The students examine hypothetical companies that produce various goods made from wood. They discover that some companies do better than others at producing goods that people want to buy. The companies that produce goods that people want to buy at prices high enough for the producer to be profitable will be successful.
This lesson builds on Lesson 1, introducing students to points 3 and 4 of The Economic Way of Thinking: People must make choices, and Every choice involves a cost. In activities related to these points, the students practice using the PACED decision-making process.
The students are introduced to the final two principles of the economic way of thinking: People's choices have consequences, and People respond to incentives.
Against a background of information about the relationship between educational attainment, employment, and income levels, the students weigh decisions about education in light of costs and benefits.
The lesson focuses on a deliberate approach to making career choices. The students examine statistics projecting future demand for workers in various occupations. They complete a self-assessment to identify career pathways that match their interests and abilities. After examining a number of job descriptions, they compare each job's requirements to the skills recommended by SCANS (Secretary's Commission on Achieving Necessary Skills). Finally, they consider entrepreneurship as a career option.
The students examine ways to develop their human capital. They discover that they make themselves more productive by developing their human capital and by using capital resources, the tools of their trade. As they become more productive, they become more valuable to employers. As they become more valuable to employers, they gain earning power, thus improving their standard of living.
Although most middle school and junior high students do not hold full-time jobs, many of them have money to spend, often from an allowance or a part-time job. As a group, they have discretionary income that totals, by some estimates, billions of dollars a year. Yet, while teens tend to be prolific consumers, most do not have a plan, or budget, for sensible spending and saving. This lesson challenges students to create a reasonable spending plan based on an appropriate allocation of income in a number of categories, such as clothing, entertainment, and food.
The students learn the fundamentals of maintaining a checking account. They examine electronic banking methods, the writing of checks, and using a check register. They examine the features and costs of checking accounts, in preparation for the time when they acquire checking accounts of their own.
This lesson focuses on taxes and the uses governments make of tax revenue. Tax revenue pays for public goods and services: roads, schools, court houses, police and fire protection, parks, national defense, and so on. Taxes are also used to fund transfer payments to people who receive Social Security, Medicare, disability, food stamp, and other benefits.
The students learn about saving and investing, and they consider the importance of setting short-term, medium-term, and long-term savings goals. They use math skills to solve problems and they play a game designed to emphasize the importance of setting goals and working toward a goal. Finally, they engage in a family activity that focuses on the opportunity cost of saving.
The students learn how financial intermediaries foster exchanges between savers and borrowers. They learn how savers and borrowers benefit from these exchanges; they also learn about the opportunity costs of saving and borrowing.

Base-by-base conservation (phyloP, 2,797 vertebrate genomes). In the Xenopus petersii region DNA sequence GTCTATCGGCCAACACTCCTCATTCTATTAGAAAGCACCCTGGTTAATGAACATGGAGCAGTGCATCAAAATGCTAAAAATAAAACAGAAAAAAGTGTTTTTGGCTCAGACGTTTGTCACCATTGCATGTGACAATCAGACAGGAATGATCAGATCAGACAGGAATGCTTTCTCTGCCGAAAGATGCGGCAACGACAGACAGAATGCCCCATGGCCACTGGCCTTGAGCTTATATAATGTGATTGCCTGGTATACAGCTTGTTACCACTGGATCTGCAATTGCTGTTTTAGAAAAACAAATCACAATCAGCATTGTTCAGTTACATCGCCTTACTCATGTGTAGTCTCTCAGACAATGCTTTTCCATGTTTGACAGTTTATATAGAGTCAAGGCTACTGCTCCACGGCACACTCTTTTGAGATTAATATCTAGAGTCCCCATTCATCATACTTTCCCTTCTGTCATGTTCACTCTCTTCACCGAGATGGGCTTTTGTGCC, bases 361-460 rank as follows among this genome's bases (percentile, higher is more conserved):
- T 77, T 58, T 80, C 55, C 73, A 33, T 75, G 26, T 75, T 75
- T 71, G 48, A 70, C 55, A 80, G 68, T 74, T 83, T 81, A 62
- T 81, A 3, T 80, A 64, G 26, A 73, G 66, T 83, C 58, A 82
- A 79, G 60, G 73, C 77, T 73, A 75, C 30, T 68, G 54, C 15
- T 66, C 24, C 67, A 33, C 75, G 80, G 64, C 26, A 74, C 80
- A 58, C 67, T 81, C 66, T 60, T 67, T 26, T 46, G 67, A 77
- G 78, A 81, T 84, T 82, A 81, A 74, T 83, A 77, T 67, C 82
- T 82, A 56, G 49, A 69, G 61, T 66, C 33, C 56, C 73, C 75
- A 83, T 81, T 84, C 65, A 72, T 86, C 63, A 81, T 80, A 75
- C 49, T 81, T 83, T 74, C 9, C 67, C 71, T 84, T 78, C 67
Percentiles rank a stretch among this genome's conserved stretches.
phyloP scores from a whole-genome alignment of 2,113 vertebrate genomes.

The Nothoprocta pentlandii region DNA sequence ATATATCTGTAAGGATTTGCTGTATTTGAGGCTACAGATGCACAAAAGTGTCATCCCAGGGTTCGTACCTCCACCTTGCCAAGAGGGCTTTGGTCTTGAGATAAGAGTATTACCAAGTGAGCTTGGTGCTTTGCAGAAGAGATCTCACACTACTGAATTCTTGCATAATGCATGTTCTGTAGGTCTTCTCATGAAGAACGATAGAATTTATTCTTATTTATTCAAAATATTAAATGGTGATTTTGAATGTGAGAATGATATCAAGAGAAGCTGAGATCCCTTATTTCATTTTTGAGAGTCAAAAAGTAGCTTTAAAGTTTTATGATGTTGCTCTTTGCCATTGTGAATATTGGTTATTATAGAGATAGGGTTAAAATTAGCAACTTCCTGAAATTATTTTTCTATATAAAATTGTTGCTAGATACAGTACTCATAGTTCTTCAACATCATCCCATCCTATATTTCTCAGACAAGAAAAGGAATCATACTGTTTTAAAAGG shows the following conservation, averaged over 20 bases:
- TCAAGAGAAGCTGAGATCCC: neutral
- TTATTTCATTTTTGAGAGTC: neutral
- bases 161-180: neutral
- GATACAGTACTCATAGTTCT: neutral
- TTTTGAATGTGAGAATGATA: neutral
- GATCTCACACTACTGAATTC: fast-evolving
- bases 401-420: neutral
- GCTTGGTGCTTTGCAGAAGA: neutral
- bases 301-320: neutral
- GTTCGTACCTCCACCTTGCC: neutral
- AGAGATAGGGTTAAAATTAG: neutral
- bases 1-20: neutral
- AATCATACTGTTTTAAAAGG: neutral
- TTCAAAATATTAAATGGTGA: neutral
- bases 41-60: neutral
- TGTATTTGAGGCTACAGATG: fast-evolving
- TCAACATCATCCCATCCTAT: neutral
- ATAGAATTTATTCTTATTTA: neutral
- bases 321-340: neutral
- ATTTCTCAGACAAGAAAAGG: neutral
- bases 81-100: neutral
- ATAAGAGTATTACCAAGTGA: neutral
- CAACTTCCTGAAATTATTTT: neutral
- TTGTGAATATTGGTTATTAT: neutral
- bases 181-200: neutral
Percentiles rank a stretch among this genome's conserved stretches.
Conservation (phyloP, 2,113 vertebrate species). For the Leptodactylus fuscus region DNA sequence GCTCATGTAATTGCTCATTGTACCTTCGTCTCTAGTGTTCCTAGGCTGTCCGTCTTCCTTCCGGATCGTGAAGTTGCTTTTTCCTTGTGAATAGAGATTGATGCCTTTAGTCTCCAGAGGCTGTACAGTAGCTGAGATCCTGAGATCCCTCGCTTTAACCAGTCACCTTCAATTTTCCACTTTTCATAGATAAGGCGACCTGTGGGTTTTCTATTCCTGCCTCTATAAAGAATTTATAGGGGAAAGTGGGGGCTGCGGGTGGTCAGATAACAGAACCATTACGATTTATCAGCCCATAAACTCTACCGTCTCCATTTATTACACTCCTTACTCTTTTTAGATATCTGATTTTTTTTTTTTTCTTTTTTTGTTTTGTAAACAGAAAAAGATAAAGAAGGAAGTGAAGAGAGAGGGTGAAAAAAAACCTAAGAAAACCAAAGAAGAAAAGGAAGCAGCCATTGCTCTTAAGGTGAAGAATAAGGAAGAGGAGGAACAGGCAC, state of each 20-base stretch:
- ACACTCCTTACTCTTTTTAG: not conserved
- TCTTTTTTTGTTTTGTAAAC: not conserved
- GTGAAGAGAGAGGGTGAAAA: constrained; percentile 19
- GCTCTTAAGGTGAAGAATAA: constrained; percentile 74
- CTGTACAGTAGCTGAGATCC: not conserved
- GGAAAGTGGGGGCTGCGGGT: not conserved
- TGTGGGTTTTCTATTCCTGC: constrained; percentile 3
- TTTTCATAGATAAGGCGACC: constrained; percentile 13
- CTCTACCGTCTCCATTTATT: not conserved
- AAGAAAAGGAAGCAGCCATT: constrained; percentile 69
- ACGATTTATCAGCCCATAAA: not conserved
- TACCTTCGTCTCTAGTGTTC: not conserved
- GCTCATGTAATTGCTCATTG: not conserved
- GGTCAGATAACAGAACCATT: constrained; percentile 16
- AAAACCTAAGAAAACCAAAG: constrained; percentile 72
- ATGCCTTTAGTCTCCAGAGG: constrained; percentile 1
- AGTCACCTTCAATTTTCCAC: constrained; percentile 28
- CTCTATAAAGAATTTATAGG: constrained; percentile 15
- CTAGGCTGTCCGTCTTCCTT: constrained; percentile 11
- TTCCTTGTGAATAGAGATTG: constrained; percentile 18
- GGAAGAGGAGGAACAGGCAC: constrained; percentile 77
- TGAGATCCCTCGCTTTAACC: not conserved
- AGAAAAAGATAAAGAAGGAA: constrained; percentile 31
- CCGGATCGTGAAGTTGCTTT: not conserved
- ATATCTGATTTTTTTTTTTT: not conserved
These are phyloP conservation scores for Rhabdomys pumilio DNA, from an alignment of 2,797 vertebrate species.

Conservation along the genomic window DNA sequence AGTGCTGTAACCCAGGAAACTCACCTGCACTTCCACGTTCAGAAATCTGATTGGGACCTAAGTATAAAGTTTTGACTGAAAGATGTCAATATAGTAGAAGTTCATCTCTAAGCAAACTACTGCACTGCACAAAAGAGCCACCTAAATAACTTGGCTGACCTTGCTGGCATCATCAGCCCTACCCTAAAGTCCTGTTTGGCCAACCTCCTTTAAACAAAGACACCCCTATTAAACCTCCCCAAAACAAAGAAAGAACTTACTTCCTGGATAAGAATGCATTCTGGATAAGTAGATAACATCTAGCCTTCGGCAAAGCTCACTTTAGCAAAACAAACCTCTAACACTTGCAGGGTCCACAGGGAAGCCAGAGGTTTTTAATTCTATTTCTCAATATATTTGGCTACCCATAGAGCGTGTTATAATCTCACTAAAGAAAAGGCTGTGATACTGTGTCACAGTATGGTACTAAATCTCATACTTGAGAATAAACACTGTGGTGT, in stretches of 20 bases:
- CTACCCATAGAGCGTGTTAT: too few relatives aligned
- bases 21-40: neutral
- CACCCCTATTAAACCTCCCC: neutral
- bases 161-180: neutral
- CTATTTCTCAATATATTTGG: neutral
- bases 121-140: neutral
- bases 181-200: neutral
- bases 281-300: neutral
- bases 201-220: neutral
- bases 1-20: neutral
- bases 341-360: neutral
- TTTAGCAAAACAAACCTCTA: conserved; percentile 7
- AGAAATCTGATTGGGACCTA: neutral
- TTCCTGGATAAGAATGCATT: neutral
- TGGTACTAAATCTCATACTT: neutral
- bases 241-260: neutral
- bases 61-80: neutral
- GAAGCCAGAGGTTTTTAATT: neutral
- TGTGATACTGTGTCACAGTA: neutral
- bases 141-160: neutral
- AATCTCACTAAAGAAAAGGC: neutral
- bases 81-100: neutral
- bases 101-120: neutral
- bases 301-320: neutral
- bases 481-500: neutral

The students learn about various types of government-insured savings instruments, noting the advantages and disadvantages of each. They learn that savings and investment instruments carry various types of risk, including inflation risk, interest rate risk, and financial risk. They also learn that risk must be measured against reward.
The students discover that three factors affect how money grows in savings accounts: the amount deposited, the interest rate, and the length of time the money is held on deposit. Students calculate interest and formulate a generalization about the difference between simple and compound interest.
The students learn about stocks: how stocks are issued, different levels of risk, and differences in possible returns. In studying risk, the students also learn about mutual funds and diversification.
Most students are aware of the variety of payment options available to consumers. Cash, checks, debit cards, and credit cards are often used by their parents; however, the students probably do not understand the implications of each. This lesson examines the advantages and disadvantages of various payment methods and focuses especially on using credit. The students are challenged to calculate the cost of credit, compare credit card agreements, and analyze case studies
Lenders are in business to grant loans to individuals and businesses. However, the applicant's ability to repay a loan can mean the difference between profit and loss for the lender. To reduce risk, the lender assesses the applicant's creditworthiness by reviewing his or her character, capacity for repayment and collateral. They also pay particular interest to the applicant's credit score. In this lesson, the students work through exercises to assess the three "Cs" of several loan applications. They discover how they can establish a credit record, and they learn about the rights and responsibilities they have as borrowers.
The students identify costs and benefits of comparison shopping. They learn about a seven step approach that can help consumers make well-informed choices, and they practice using it. They also learn to avoid certain mistakes that consumers often make.